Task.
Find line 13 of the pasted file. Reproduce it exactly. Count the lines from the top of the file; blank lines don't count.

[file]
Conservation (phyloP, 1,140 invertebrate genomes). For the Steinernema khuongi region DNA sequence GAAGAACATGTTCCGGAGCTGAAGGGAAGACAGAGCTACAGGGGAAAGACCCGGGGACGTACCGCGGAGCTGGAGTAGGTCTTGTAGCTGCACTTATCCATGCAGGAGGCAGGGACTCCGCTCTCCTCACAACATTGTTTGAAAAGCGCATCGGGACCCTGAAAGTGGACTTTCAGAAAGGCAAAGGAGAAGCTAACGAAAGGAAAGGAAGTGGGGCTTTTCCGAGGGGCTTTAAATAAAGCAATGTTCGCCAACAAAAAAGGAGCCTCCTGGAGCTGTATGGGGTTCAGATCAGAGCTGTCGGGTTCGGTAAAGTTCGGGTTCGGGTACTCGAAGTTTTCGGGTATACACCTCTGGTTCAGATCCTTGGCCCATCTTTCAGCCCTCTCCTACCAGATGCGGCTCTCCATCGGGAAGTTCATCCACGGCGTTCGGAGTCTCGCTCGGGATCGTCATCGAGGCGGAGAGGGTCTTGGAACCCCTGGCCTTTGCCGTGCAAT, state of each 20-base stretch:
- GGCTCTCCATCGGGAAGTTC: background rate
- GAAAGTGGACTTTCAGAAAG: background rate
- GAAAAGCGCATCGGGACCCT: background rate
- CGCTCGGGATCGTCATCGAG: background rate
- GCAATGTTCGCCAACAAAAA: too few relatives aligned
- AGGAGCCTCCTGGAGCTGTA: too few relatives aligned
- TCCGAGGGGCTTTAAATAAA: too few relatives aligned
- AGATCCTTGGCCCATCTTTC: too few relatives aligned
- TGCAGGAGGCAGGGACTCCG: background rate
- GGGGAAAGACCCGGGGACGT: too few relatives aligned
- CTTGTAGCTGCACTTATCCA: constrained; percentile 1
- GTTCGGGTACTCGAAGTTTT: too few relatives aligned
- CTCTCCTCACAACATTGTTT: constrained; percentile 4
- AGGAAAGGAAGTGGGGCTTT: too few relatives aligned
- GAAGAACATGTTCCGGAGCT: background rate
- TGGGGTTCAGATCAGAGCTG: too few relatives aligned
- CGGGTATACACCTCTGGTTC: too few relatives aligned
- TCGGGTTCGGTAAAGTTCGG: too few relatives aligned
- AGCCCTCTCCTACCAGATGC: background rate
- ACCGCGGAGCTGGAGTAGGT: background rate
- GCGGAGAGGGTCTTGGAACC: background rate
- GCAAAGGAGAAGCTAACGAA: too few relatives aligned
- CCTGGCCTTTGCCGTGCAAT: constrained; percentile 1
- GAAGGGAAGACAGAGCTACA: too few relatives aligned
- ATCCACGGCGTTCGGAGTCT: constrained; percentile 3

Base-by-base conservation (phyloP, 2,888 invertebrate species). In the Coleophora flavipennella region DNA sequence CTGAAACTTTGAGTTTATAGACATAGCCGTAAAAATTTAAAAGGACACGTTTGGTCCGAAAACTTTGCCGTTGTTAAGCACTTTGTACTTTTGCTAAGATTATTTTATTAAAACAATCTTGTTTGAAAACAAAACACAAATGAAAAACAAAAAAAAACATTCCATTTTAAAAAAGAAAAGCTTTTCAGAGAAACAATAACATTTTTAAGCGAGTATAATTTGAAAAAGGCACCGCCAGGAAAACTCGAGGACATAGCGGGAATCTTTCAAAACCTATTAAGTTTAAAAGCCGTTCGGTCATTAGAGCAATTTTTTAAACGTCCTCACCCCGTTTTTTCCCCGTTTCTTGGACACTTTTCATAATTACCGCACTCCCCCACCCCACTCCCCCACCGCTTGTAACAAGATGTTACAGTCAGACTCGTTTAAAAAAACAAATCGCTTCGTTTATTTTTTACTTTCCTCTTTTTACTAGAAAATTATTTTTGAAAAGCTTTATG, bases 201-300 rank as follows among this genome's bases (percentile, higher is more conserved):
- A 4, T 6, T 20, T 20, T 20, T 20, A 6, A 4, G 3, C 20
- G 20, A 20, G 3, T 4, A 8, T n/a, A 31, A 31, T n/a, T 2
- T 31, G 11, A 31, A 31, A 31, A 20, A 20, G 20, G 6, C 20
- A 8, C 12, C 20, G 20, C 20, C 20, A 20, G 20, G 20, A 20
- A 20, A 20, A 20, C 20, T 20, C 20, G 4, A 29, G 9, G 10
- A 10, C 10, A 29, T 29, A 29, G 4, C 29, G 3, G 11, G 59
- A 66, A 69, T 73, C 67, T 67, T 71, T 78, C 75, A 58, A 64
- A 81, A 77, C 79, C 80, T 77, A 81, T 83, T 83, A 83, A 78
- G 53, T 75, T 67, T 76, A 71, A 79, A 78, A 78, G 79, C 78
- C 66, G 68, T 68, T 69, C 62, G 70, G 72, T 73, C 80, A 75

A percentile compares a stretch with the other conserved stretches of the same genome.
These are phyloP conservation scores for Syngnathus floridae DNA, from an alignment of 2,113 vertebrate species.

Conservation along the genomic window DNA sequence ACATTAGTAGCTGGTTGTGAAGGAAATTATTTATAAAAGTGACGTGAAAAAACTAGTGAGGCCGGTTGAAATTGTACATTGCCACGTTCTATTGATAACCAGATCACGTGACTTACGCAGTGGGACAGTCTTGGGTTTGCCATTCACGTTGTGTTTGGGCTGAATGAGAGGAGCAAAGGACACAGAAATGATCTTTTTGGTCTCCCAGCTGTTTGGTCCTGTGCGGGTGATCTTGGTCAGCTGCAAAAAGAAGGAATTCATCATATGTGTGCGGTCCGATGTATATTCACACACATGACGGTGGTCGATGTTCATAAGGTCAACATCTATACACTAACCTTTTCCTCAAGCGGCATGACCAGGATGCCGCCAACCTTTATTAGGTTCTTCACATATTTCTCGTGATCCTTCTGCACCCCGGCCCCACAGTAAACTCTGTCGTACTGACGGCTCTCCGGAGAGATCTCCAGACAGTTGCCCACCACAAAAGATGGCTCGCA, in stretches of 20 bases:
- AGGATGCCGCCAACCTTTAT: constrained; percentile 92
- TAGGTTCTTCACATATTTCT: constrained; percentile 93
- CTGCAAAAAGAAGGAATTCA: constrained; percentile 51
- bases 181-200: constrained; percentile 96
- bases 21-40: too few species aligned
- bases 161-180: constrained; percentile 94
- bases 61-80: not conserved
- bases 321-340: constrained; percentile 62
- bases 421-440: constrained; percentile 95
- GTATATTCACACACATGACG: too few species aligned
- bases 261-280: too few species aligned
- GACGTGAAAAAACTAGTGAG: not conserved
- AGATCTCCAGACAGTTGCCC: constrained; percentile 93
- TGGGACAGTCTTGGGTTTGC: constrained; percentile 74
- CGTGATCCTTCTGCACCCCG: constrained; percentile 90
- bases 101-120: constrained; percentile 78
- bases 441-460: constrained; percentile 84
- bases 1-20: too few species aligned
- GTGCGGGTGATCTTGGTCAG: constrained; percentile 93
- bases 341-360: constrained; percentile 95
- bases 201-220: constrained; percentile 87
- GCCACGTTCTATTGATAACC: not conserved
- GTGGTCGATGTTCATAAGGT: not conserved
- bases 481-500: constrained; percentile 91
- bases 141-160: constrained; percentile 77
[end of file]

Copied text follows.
- GTTCGGGTACTCGAAGTTTT: too few relatives aligned